Inciting Incident

I lived in my car when I was in my early twenties. This was by choice. I refused to abide by a set of rules demanded of me. I would rather tread in the ocean than frolic safely along the shoreline. I’m not sure when I became this person who lacks a healthy concern for the outcome of a given situation. I guess I secretly had faith in what life had in store for me. Please do not mistake this for some sort of religious revelation. It is far from that. I let go of many restrictions life placed on me and began to say yes to everything and anything that seemed like a worthy opportunity to (not always for) me. On many occasions my “free spirit” led me to some situations that were anything but free.

Regardless, my propensity for living in the moment made me a perpetual admirer. An admirer of all things artistic and the people who create them. Because of this, I know the kind of relationship I will have with someone within the first few encounters.

Or maybe it is just because I spent my life seeking out the talent in strangers in order to keep myself surrounded by all things creative…good or bad.

Fast forward to an event I conducted in February for Old Scratch. This event fell into my lap by a handful of those talented strangers who may or may not have “believed in” me but they were willing to give me the go ahead. A beautiful home. A state of the art kitchen. A crew that showed up. Twelve guests who were promised a memorable evening. Five courses of food that were perfectly paired by a talented sommelier I had accumulated in my collection of strangers. A defining moment of truth. All my talk put to the test.

The entire evening is a blur to me now. Not because I have forgotten about it but because I was treading. Incidentally, the lovely owner of the house wanted to showcase every piece of China in her collection, so I had one eye on the show & tell and one eye on my food—2 hours before the guests were set to arrive. When they arrived they opted out of their designated hors d’oeuvres spot and wandered—they chose to watch the sunset on the beach. The food changed direction and made it down to them anyway. Must be that staff I put so much faith in. Hey I’m an admirer, right? Sent the boyfriend out to fetch all the miscellaneous items I inconveniently forgot. Bartender made me a martini. Oil in the skillet started burning—damn induction stoves.

“Chef, are you ready for us to sit at this beautiful table?”

“Of course! Come, sit” is what came out of my mouth as I discreetly handed off the smoking skillet to be carried outside never to be seen again.

Show time.

Wine. Food. Fluff hair. Check lipstick. Smile. Banter.

Repeat.

Spy Living

We all know the story, man or woman came from nothing and made everything for themselves. They all share a common motto, “never take no for an answer.” Funny that as employers they become the ones who GIVE no for an answer as opposed to TAKING it. And they do it with little to no hesitation. But what happens when we don’t take THEIR no’s? The next round of dreamers who wish to try their hand at “never take no for an answer.” We are told that we need to be reined in and our job begins to sit on a shaky foundation. What is one to do in such a dilemma? Live the American dream: make something for ourselves by behaving like communist spies who must keep our heads down and absorb all the we can from the market in which we wish to excel in.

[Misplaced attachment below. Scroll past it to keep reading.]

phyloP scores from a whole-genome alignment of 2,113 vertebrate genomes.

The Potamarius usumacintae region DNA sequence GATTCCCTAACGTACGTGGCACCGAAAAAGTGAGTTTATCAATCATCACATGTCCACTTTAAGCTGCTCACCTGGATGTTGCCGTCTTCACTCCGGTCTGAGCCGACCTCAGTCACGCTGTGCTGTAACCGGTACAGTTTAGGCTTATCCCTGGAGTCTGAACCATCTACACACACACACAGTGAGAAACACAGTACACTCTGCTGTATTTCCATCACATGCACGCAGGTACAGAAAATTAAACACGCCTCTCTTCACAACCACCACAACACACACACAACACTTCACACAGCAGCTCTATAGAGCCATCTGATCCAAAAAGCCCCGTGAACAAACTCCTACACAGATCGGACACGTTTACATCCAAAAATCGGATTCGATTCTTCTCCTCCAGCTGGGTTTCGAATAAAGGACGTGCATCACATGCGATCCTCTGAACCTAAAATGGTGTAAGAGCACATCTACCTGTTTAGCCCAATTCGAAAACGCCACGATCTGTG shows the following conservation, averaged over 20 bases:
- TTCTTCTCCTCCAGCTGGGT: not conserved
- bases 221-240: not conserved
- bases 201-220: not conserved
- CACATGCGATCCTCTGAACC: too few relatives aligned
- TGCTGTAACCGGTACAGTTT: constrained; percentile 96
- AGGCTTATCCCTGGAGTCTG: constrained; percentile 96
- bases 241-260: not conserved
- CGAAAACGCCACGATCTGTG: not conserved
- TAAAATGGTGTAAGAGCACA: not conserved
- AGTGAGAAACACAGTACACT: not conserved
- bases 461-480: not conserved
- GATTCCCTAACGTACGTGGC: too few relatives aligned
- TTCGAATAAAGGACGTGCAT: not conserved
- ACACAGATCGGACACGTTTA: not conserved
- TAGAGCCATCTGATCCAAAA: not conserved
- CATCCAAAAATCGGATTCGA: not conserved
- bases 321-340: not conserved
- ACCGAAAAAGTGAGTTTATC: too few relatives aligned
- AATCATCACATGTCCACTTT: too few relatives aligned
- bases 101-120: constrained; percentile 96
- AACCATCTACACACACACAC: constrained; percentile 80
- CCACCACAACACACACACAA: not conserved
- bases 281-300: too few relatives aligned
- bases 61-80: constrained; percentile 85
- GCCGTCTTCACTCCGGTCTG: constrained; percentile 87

Roy Choi  has one of my favorite inspirational something-from-nothing stories. I use the word favorite because beyond being talented, he has yet to lose vision of himself in his cuisine. He was raised in a Korean household with the streets of L.A. calling the shots. A respectable culinary gangster, the Dr. Dre of modern cuisine. Every time I am told to reign it in, Roy is the doctor they tell me to go see. A kimichi quesadilla? Come on that only makes sense to…everyone?

He is the first celebrity chef that I have been able to identify my own style with, and on more than one occasion I have found myself caught between sitting in silence as I am taken on his culinary adventure, and  cursing at why I didn’t come up with a certain flavor profile. It is quite the emotional roller coaster.

Going into a kitchen to come  out with a piece of work that you are asking an audience to ingest is a daunting task. Your mission is broken down into:

1.) don’t kill guest

2.) make them smile and yearn for more.

In my own creative ventures I have yet to let down a panel of eager taste buds, but have always had trouble finding an identity in my cuisine and my place in the culinary world. I am an East Indian woman who was born in Chicago, raised in Los Angeles, and I’m the only creative creature in my entire family. I went to school to be a teacher and now am the catering director for one of the leading business women in the Downtown Financial District of L.A. And every evening I take the train home to my home kitchen to work on my creative calling. It is when my day truly begins.

So how to I make the jump from employee to employer? I don’t take no for an answer but I also have to  make sure I keep it reined in at the job. Basically, I behave like a Bond girl. Distracting the employer (007) with her good looks and charm. As he utilizes her to deceive rival intelligence agents and infiltrate enemy compounds, he realizes too late that she’s been a double agent in her own right, a spy self-employed by her heart’s desires. By then, 007 is on the wrong side of “NO.”

Just for you